The power that The Fighter displays is immense. As unconventional a conventional sports film as has been seen, David O. Russell has directed a film where the comedic impact is just as strong as the emotional. It is a triumph of real people on screen in a film culture that has become more and more frightened of stories that are well-rounded enough to not need a dimension tacked on.
Micky Ward (Mark Wahlberg) is a blue collar worker with a dream of making it big as a boxer. In his corner is Dicky Ecklund (Christian Bale) who once knocked down Sugar Ray Leonard and has lived off the local fame and crack cocaine ever since. His mother (Melissa Leo) is the older version of a pageant mom who desperately wants success for her boy but struggles against her own selfishness. Everyone in his corner is working against him until he meets Charlene Fleming (Amy Adams) who helps him get his career and his life on track.
This film is an incredible surprise. It is completely conventional in the way that Ward’s boxing story plays out, but it’s utterly unconventional in the tools and rawness that it chooses to tell that story with. For one, the tone is all over the place, but still rigidly organized. Russell and the actors manage to swing from the emotional chandelier with bi-polar acumen, but it never feels jerky because even the happiest or silliest moments are encapsulated in the impoverished reality in which Ward and his family lives.
That reality – one of a former textile town that has since gone on welfare – is presented in its empty streets, dilapidated row houses, and the drug culture in which Dicky relishes, but it’s not shown in some grimy patina. It’s shown in the realistic shoulder shrug that existed in a community used to it all. It is the great equalizer that paints every character action in a strangely sympathetic light even as it frustrates. For all the evil that Ward’s mother achieves (and for all the failure she causes), it’s a bit like watching a drowning woman push someone else under because it’s the only thing to do out there in the middle of the ocean.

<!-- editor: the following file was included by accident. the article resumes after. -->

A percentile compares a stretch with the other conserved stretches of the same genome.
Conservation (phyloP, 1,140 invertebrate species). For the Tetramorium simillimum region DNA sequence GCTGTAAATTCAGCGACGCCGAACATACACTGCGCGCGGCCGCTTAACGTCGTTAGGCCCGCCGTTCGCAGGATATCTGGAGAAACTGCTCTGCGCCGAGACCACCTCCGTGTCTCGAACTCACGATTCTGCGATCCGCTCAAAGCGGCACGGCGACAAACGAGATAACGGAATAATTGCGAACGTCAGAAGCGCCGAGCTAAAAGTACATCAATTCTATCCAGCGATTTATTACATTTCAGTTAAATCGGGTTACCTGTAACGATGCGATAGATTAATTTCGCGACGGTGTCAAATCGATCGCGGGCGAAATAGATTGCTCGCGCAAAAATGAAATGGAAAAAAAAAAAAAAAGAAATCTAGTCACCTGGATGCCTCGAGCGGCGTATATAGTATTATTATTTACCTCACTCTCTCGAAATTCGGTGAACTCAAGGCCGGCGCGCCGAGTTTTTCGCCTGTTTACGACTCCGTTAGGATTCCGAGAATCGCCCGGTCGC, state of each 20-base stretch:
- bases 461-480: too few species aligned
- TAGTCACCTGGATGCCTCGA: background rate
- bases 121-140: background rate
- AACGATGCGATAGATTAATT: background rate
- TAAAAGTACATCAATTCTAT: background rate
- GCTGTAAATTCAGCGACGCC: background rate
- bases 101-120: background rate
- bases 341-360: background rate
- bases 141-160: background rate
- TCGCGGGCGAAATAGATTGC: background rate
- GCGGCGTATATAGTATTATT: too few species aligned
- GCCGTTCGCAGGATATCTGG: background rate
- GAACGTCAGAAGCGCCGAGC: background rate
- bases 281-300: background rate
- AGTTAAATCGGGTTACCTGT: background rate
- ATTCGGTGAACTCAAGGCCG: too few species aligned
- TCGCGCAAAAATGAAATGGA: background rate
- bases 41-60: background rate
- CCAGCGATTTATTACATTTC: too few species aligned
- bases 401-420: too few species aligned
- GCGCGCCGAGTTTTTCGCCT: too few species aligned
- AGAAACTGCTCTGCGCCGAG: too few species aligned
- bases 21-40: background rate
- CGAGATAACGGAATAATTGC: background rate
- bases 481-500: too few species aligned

The performances here are astounding. There’s no other actor that could handle the sweetness and stupidity of Ward who holds an innocence in his family dedication even if it means taking a beating and going nowhere. Amy Adams is at the height of her already considerable game and shows some teeth she’s never bared before – especially in a scene where the half-dozen female members of the Ward family all confront her on her own front porch.
Melissa Leo’s performance is one that rivals Joanne Woodward in The Three Face of Eve or Faye Dunaway in Mommie Dearest and deserves recognition, but somehow in a sea of incredible performances, Christian Bale stands out.
It’s fascinating to see Bale play a role not unlike The Joker in The Dark Knight. Dicky is a force of nature that lands down into scenes and destroys everything it sees. He manages to do all of this with a smile on his face, and it always earns a kiss on the cheek from dear old mom. A crack-addict obsessed with his glory days, he’s surrounded by a community that won’t let him forget how amazing he is even as his teeth rot and fall out. It’s a complexity that would prove difficult for any performer, and Bale brings him to life and lets him loose on the story.
There are a few strange choices – particularly a winning montage set to the most obvious music choice possible. However, they are so few and far between that they’re easily overlooked. The achievement here is a film about family (you could replace boxing with anything), and the poison and sugar that comes with those people we’re bound to by blood.
Real people have been created here. Sure, the story is based off of real life events, but more than anything else, The Fighter succeeds in transmitting those people wholesale onto the screen, losing nothing from retelling their lives. That’s an amazing feat, and the result is a thoroughly entertaining and effecting film.
The Upside: Raw performances, a brilliant story, a new twist on the old forms.
The Downside: One cheesy moment that’s easily forgettable.
On the Side: Zero Marky Mark and the Funky Bunch songs were used in the film because it’s set in the 1980s.